The 23' Lancer, on the other hand, is a much more capable hull for handling big water at speed. It was hatched directly from offshore racing and the 24 degree deadrise is very effective. Both boats are fabulous in their own right, and we love our 20' Skiff, and rarely encounter water where we have to back down, but we have encountered this now and then. I don't imagine we'll fine any occasion in Tennessee that will really challenge a 23 Lancer hull.
Re: Big water
|July 1 2012, 9:12 AM |
Thanks for the comments. I have learned more about Chris Craft in the two days I have been reading this forum than in all my previous years, and I haven't scratched the surface.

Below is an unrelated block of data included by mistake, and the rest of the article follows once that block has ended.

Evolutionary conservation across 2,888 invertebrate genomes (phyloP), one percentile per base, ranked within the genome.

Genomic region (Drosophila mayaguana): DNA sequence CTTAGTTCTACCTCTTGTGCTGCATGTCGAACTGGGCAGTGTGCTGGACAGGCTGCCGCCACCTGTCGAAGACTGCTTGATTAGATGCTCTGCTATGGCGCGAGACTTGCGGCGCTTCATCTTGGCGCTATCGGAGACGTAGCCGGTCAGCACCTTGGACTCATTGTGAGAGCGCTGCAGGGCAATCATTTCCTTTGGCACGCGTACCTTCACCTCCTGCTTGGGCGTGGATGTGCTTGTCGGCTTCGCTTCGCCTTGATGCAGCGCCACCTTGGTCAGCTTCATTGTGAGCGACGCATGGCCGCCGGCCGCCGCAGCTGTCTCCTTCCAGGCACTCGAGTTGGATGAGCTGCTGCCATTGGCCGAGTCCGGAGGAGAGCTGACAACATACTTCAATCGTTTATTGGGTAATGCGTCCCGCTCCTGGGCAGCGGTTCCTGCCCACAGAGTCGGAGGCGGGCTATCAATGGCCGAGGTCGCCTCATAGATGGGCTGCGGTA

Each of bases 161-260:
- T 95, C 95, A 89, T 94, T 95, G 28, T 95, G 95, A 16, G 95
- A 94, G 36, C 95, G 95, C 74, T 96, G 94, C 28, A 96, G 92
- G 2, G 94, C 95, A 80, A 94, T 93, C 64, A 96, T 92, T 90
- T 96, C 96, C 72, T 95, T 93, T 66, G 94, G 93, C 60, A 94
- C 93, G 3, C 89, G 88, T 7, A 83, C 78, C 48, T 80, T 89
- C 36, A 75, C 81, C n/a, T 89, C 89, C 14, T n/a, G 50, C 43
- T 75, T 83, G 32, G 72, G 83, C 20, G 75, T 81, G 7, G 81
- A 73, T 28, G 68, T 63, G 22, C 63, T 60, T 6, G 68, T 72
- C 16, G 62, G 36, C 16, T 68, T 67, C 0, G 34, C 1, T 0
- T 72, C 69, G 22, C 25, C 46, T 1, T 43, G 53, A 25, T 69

If and when the boat fantasy becomes a reality, I will be very sure about it from as many standpoints as possible. My earliest experience with Chris Craft was when I was very small. We spent our summers in a little family cottage on Union River Bay, just across the causeway to Mt. Desert Island. Dad was a school administrator and earned extra cash by free lance writing. After a couple of years he had accumulated enough money to buy an Old Town outboard skiff...12 feet, and a six horsepower Elgin outboard motor (without reverse!). We launched that little boat off the beach, I was ten, and remember it seemed very heavy to roll down the rocky beach on the tree truck rollers that Dad had hewn. We fished for mackeral, flounder and sculpin tied to the navigation moorings or just motoring slowly, and went across four plus miles of bay as well as up the river. We never went out toward the mouth of the bay because twelve feet with four of us family aboard was more thn my mother wanted to experience. The Old Town was rugged, reliable and lasted for more than twenty years. Dad sold it to someone for a few bucks and he shortened it a bit because the stern planks were soft. As far as I know that 1954 Old Town is still fishing for mackeral in the bay.